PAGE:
For the past several years I've been on the board of FC Boulder, our local youth soccer club, and this fall I became co-president. This vantage point, coupled with my day job, has led me to develop some views on youth sports. But to be perfectly clear, even though I refer to FC Boulder in the post below, the views offered are mine alone and not those of FC Boulder or my colleagues on the Board.
These views are offered to stimulate discussion, ultimately over what is best for our children in youth sports, recognizing that the answer to this question will be different for different families.
With that, let's take a look at girls youth soccer and the college scholarship.
Playing college soccer is an ambition for many girls. For some the opportunity comes with a financial benefit, for others it is simply an opportunity to continue playing the game that they love at a higher level. To understand the challenges faced by a players, their parents and the clubs that they pay for it is instructive to look at some numbers.
There are 333 NCAA Division 1 women’s soccer programs (PDF). Although they average 28 players per team, under NCAA rules, each program only is allocated 14 scholarships. That means that nationwide there are 4,662 total scholarships available. Because scholarships are awarded over a period of 5 years (during which a player is eligible for 4 of those years), that means that there are only on average 930 full scholarships open every year.
Most programs split their scholarships up to distribute them more equitably across their team, so on average, a college player “on scholarship” is likely to be on about a 1/3 scholarship. Based on its population, Colorado should expect about 30 such partial scholarships to be awarded each year. NCAA Division II schools award about 2/3 of the scholarships of Division I, and Division III does not award scholarships.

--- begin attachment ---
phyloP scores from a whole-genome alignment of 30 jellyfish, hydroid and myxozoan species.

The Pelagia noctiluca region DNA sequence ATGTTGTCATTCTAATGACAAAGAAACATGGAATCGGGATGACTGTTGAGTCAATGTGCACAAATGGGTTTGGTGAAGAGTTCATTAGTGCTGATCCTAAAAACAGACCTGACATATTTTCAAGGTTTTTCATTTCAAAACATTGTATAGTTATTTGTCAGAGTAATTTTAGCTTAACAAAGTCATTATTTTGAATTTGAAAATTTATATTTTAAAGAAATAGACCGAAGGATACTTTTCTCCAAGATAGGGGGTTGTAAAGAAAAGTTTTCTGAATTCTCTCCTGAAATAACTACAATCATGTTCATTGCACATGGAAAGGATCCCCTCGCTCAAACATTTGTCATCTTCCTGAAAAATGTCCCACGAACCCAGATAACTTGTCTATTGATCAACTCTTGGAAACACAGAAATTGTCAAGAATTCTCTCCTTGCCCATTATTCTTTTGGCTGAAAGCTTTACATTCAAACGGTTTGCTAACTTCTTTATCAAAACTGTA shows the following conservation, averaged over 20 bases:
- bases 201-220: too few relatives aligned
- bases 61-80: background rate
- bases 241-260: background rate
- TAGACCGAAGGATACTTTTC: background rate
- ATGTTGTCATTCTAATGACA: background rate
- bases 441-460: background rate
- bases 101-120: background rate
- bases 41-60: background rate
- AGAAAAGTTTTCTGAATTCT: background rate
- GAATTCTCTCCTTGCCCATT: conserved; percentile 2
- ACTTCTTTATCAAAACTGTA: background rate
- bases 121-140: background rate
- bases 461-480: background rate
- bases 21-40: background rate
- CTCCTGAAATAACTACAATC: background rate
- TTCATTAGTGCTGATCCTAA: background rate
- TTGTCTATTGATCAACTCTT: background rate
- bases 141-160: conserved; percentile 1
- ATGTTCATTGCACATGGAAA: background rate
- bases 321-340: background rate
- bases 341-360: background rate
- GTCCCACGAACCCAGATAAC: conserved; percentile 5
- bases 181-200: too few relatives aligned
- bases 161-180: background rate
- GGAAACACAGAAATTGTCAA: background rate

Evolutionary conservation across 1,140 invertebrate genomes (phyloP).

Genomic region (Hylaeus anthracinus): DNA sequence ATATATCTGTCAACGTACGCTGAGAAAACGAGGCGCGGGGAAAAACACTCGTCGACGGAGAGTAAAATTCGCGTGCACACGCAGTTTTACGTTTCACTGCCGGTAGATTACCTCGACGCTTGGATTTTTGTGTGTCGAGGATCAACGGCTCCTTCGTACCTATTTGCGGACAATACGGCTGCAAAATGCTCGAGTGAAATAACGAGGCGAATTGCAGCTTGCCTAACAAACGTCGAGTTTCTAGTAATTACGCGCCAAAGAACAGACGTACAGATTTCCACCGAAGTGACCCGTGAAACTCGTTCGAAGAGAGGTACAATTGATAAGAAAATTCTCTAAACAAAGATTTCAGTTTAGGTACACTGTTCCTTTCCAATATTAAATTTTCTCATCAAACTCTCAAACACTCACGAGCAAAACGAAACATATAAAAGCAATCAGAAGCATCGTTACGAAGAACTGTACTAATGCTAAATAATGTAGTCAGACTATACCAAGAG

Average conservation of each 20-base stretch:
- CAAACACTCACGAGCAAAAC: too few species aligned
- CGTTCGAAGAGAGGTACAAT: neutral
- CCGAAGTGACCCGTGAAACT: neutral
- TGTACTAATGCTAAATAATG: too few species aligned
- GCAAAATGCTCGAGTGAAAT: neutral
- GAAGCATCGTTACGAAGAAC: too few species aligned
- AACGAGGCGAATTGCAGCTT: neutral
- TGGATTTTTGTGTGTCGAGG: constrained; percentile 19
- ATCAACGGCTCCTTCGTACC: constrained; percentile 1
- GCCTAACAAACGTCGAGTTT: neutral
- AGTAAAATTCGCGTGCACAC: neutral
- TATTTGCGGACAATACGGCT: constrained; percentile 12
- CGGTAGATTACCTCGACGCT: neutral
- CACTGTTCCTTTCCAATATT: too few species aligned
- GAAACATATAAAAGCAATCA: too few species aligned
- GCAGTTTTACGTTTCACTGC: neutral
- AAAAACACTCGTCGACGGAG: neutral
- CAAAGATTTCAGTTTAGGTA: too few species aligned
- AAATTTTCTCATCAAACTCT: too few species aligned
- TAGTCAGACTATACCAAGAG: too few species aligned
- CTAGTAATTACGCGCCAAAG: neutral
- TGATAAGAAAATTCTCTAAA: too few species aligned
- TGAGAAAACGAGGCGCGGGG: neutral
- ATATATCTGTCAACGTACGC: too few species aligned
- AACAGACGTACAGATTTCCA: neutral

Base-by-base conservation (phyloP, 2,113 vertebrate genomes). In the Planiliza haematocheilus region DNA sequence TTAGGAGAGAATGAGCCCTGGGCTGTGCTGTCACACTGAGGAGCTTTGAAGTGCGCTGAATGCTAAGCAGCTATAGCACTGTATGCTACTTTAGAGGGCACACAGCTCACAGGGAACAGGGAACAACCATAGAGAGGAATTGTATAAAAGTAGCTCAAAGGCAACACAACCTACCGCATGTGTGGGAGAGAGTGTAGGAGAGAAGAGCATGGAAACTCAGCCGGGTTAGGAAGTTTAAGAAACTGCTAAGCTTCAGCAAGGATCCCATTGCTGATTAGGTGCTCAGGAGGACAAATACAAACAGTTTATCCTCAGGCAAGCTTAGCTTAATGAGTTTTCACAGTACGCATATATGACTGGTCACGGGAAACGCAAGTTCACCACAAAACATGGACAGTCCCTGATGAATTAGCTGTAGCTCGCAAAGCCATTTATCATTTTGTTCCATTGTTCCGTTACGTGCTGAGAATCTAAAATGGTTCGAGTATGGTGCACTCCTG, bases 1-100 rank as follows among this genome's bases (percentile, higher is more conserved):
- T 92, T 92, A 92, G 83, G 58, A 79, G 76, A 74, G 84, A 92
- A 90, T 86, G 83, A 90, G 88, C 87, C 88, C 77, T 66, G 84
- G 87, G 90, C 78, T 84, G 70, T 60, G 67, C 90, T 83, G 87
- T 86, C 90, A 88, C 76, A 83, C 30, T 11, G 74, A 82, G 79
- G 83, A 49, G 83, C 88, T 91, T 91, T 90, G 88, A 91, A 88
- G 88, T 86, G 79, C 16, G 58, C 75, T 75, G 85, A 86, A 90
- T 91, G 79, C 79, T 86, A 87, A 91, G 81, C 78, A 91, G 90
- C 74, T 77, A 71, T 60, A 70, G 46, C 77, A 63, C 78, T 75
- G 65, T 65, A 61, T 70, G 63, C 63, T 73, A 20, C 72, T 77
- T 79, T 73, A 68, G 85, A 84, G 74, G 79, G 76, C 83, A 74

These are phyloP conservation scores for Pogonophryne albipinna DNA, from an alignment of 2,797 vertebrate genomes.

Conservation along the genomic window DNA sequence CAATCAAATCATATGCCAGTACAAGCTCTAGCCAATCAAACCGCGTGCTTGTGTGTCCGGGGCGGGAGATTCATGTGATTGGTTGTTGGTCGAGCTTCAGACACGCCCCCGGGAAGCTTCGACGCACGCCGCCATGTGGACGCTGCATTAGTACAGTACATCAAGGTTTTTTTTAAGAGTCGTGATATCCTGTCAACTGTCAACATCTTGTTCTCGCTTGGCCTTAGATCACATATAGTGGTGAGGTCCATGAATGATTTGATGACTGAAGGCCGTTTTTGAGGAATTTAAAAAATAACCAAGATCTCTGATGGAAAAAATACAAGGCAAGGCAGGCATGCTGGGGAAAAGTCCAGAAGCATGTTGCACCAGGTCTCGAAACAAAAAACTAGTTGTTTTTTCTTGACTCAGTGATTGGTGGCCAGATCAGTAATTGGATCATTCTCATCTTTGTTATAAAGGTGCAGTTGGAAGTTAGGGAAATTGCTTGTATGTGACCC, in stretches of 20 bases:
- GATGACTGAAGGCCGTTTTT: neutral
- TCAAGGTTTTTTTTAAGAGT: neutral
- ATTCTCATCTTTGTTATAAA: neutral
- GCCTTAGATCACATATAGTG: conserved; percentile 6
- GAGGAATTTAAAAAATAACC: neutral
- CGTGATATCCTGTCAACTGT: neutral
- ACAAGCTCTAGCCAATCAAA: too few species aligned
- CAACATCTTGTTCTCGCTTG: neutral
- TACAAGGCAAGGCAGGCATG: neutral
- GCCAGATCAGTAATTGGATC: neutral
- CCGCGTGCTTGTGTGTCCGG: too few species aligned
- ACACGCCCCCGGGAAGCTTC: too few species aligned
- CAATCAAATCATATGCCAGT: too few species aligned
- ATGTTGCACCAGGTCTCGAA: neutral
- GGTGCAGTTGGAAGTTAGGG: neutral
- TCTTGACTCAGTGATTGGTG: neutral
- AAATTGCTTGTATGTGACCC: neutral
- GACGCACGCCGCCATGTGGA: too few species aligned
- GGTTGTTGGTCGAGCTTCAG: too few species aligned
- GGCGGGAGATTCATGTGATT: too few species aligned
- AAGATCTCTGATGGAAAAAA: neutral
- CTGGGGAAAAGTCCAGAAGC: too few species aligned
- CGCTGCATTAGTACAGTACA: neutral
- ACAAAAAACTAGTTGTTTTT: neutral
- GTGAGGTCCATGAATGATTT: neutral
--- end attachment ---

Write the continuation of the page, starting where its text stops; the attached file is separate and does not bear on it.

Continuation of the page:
At DI, DI and DIII levels there are about 27,000 total college soccer players. There are approximately 5,000 total scholarships. Right away it should be clear that playing soccer in college is not identical to securing a scholarship, much less a "full ride."
Lets look at some specifics. Colorado has more than 60 youth soccer clubs, but if we assume that the 10 biggest clubs are the ones that secure scholarships (not exactly right but pretty close), then just as a proportional average my club-- FC Boulder -- should expect about 5 (partial) Division I and II scholarships to be awarded to girls in the club every year.
But what if we don’t care about scholarships? What if we look to all girls in Colorado who sign with NCAA universities to play soccer regardless of whether they get financial assistance?
Last year the state of Colorado saw 121 girls commit to play NCAA soccer: 69 at D1, 38 at D2 and 14 at D3. Almost 2/3 of these commitments came from three clubs in Colorado:
In recent years, the numbers suggest that FC Boulder has punched above its weight, for instance in the class of 2017, 9 FCB girls signed with colleges. FC Boulder does this even though it does not offer the formalized, elite-level programming offered by other clubs in the state. While that is great, even if we wanted to, FC Boulder could not replicate the programming at the bigger clubs because FC Boulder simply does not have the size or resources to offer such programs. Most clubs in Colorado (and every state) are face similar limitations based on their size and programming.
Given these realities, should there come a time when the best advice a local club can give an outstanding player is that there will be better opportunities for development by moving on to specialized elite programs at other clubs? Of course we should!